I'll begin with a few confessions. I love the feeling of tearing the shrink wrap from the packaging of a new game and opening it for the first time. The slight resistance of an unworn case spine, the vibrant art looking up at me from the game manual and the disc face, the smell of a new game. This whole process has become something of a ritual to me and I treasure every moment of it. I stand in long lines for it. I pay for it. This experience has not lost any appeal as I have gotten older, and if games became 100% digital I would never be able to have it again.

Next, I love my game collection. I proudly display it, separated by system, with each subdivision in alphabetical order (most of the time, anyway). Each game is a memory, for better or for worse, and each deserves remembering as a brick in the edifice of my love for video games. If games ceased to be stored on physical media, my collection would seemingly stop growing. Again, the collector in me weeps.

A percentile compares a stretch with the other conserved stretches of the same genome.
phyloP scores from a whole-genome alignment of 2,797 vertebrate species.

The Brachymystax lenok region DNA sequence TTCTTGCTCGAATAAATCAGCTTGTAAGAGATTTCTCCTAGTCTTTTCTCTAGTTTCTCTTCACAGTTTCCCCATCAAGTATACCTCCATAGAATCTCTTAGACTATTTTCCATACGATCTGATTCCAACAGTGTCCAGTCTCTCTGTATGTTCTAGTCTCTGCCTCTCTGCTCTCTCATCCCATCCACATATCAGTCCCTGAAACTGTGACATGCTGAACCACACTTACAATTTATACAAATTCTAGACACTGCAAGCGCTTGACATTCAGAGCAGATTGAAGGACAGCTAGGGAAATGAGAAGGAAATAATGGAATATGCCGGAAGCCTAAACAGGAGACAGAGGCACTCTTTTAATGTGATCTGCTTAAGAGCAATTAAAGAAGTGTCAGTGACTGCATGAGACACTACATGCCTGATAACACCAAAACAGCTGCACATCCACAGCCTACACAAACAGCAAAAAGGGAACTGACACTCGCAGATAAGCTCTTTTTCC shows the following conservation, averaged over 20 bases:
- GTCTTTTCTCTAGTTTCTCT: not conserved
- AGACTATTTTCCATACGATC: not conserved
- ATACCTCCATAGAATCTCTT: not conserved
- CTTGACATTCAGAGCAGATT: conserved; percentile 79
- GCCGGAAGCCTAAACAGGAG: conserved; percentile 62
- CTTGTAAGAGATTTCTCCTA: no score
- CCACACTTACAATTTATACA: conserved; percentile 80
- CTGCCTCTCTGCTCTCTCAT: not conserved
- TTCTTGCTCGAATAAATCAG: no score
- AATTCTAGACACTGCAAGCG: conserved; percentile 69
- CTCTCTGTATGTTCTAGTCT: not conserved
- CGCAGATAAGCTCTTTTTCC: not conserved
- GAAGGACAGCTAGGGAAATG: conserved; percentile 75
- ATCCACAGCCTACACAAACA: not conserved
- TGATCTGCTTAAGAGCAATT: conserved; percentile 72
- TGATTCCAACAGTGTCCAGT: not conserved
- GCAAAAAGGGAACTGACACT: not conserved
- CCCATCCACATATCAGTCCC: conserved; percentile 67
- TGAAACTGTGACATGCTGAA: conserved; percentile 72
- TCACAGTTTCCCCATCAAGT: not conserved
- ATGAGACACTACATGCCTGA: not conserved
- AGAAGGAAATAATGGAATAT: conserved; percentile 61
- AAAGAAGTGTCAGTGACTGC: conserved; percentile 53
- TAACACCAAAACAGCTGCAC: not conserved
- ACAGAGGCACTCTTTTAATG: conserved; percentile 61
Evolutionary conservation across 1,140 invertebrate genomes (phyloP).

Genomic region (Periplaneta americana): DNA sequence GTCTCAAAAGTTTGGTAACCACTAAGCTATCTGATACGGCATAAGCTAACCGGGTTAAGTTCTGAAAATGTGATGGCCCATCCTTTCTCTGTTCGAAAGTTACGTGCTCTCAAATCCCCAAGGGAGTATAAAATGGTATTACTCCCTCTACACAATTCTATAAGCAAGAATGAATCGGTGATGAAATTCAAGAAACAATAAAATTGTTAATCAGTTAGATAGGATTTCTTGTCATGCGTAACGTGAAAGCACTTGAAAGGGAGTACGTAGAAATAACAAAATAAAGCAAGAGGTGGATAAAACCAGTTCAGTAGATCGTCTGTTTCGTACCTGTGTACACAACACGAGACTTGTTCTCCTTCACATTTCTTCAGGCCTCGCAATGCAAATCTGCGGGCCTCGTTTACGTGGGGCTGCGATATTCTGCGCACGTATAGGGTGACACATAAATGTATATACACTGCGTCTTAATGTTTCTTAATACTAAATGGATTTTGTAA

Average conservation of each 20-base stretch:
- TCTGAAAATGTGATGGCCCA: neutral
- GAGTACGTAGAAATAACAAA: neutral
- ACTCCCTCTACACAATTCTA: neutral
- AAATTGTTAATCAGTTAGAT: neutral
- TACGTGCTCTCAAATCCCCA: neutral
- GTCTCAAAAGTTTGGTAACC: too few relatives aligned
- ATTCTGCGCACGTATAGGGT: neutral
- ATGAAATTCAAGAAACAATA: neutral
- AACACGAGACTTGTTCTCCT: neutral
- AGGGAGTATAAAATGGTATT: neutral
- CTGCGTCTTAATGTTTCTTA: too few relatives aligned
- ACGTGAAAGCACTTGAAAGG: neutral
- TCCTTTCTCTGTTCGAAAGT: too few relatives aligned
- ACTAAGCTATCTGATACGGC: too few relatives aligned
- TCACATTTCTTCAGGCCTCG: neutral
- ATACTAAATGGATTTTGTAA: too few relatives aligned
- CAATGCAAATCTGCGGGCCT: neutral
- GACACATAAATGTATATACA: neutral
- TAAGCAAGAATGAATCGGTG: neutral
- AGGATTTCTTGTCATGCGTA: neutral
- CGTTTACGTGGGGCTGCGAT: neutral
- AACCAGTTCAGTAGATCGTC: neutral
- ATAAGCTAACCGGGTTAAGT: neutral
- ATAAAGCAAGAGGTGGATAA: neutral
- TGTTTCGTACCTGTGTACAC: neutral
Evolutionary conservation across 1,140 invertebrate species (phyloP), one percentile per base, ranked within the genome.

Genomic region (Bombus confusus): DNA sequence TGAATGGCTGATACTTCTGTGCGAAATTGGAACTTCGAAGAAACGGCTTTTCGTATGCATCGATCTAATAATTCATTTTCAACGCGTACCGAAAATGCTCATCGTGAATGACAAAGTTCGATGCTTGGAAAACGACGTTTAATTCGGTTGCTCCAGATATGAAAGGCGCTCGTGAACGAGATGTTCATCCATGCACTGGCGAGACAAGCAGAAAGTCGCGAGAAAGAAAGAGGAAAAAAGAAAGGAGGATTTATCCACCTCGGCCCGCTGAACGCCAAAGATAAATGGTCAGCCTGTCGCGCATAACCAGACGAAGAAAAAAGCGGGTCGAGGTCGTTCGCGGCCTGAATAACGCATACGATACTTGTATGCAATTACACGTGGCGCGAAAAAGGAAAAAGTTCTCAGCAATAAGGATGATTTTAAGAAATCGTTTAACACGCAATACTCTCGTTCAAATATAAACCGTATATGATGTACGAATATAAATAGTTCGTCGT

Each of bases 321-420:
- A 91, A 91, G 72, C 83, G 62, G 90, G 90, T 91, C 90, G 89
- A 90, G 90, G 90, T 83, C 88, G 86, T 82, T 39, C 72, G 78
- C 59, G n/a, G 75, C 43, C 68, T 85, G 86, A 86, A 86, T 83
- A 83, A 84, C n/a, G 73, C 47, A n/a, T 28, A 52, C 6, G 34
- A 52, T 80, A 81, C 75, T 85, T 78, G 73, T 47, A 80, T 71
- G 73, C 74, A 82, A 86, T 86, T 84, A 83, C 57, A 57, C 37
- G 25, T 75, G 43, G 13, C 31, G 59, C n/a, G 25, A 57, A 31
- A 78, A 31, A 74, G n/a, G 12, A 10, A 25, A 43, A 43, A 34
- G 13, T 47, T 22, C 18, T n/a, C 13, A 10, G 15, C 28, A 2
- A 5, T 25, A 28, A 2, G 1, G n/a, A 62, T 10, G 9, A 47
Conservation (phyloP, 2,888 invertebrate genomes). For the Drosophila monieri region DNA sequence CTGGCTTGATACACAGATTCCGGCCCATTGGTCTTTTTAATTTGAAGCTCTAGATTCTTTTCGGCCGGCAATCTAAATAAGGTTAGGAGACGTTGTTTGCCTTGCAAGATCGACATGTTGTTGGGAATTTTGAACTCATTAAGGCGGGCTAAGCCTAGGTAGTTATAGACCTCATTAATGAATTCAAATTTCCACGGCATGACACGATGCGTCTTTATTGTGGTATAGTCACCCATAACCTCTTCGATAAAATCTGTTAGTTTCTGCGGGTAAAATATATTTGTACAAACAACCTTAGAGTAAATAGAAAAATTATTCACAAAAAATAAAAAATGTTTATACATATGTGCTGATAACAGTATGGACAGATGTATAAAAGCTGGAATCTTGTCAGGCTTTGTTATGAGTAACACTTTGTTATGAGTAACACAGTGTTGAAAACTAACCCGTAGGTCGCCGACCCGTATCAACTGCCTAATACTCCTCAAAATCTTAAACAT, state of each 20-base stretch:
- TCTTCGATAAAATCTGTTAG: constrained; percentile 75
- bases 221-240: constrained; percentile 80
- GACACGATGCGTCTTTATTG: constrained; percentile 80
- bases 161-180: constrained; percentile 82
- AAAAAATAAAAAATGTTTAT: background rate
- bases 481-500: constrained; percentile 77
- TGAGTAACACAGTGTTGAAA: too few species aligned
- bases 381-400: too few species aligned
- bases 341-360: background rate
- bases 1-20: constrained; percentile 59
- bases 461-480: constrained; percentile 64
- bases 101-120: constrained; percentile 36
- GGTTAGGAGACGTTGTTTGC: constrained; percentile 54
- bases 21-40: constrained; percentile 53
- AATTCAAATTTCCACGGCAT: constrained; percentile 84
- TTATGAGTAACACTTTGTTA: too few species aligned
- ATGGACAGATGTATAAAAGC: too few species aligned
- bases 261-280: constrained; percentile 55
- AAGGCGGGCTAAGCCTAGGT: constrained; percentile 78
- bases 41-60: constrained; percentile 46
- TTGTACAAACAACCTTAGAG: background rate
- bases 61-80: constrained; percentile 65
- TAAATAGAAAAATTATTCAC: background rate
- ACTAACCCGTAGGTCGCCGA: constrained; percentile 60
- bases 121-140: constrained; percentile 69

Lastly, I enjoy sharing my games with my friends and neighbors. If I have a great experience with a game I want others to have it, too, whether that means letting them borrow the game or inviting them over to play. Digital games in their current state are not known for accommodating such social endeavors. You download the game and it becomes locked to your account. Sure, you could log in from someone else's computer, but then you would have to download and install the game, which takes a while. If it's a long game, then your friend will need your account to access it. I don't know about you, but I don't like to give out information that can potentially link other people to my credit cards. Yet another area where digital media falls short.